Like a Soaked Hen


Welcome to a SoundCzech – in which listeners can learn about the Czech language through song lyrics. In today’s edition, the simile “jako zmoklá slepice” which translated literally means “like a soaked hen”. The phrase was used in a famous song called Strejček Hlad (Uncle Hunger). The original lyrics were written by the great Jan Werich and performed by Werich and Jiří Voskovec.

The version here was recorded by Helena Vondráčková in the 1980s.

Strejček Hlad is basically about a vagrant severely down on his luck – his life is like that of a soaked hen. The words evoke the image of a miserable bird as a symbol of a pitiful existence. Today, vypadáš jako zmoklá slepice– you look like a soaked hen – is a phrase that you might hear as a teenager from your parents, or from teasing friends or workmates. What happened to you? Koukáš jako zmoklá slepice! You’ve got the expression of a soaked hen. In English, it would be similar to saying you look glum, you look unhappy, and even you look like drowned rat. And, of course, the closest equivalent, you look a bedraggled hen.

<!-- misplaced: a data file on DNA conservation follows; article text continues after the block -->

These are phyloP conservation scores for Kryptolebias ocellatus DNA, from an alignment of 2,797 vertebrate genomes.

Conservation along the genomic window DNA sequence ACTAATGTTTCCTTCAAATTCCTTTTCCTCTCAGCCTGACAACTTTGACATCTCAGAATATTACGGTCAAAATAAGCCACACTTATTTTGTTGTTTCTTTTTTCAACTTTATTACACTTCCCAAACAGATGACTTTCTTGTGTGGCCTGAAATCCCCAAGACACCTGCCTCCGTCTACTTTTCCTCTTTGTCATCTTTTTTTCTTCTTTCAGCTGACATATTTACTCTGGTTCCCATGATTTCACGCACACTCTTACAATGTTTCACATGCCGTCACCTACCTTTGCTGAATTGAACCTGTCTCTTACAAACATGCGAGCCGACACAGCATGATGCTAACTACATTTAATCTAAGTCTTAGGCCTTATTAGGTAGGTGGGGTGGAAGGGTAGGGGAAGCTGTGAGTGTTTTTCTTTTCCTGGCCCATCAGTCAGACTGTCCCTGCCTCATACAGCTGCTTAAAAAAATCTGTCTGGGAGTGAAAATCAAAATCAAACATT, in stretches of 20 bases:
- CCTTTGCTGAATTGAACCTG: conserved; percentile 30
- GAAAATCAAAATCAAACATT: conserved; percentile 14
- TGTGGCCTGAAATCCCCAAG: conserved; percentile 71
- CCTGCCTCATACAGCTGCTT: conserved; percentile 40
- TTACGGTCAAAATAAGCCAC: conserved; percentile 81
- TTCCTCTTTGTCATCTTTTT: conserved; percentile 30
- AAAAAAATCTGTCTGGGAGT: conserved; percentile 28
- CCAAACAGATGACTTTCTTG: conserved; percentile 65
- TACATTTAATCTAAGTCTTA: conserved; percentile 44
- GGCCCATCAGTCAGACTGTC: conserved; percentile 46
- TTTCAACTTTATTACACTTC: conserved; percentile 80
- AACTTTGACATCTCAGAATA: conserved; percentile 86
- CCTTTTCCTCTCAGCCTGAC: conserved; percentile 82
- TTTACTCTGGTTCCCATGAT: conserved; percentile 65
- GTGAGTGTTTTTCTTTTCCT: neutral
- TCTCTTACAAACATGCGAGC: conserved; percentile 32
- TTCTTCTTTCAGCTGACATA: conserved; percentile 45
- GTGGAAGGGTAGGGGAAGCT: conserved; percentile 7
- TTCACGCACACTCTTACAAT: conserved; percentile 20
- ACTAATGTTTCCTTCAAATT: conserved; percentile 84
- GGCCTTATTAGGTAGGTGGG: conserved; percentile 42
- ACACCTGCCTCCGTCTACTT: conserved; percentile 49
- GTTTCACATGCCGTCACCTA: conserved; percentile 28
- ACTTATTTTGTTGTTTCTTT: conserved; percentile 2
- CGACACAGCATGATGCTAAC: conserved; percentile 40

Poor little guy.

When would you look so downcast?

Maybe after failing an exam, or after coming under heavy criticism for something you messed up at work, whenever something happens and you can only sit there watery-eyed, your head bowed.

Another way of saying it would be vypadáš schlíple– you look run-down, or chodíš jako bludná duše– you’re walking like a wandering ghost. Or my personal favourite: vypadáš jako hromádka neštěstí. You look like a little pile of bad luck or a little pile of misery.

All these phrases, including koukáš jako zmoklá slepice– you’ve got the expression of a soaked hen – I suppose are meant to get you to pick yourself back up, to drop the long face. To get it together again, despite the circumstances.

Stop looking like a soaked bird, poor little hen!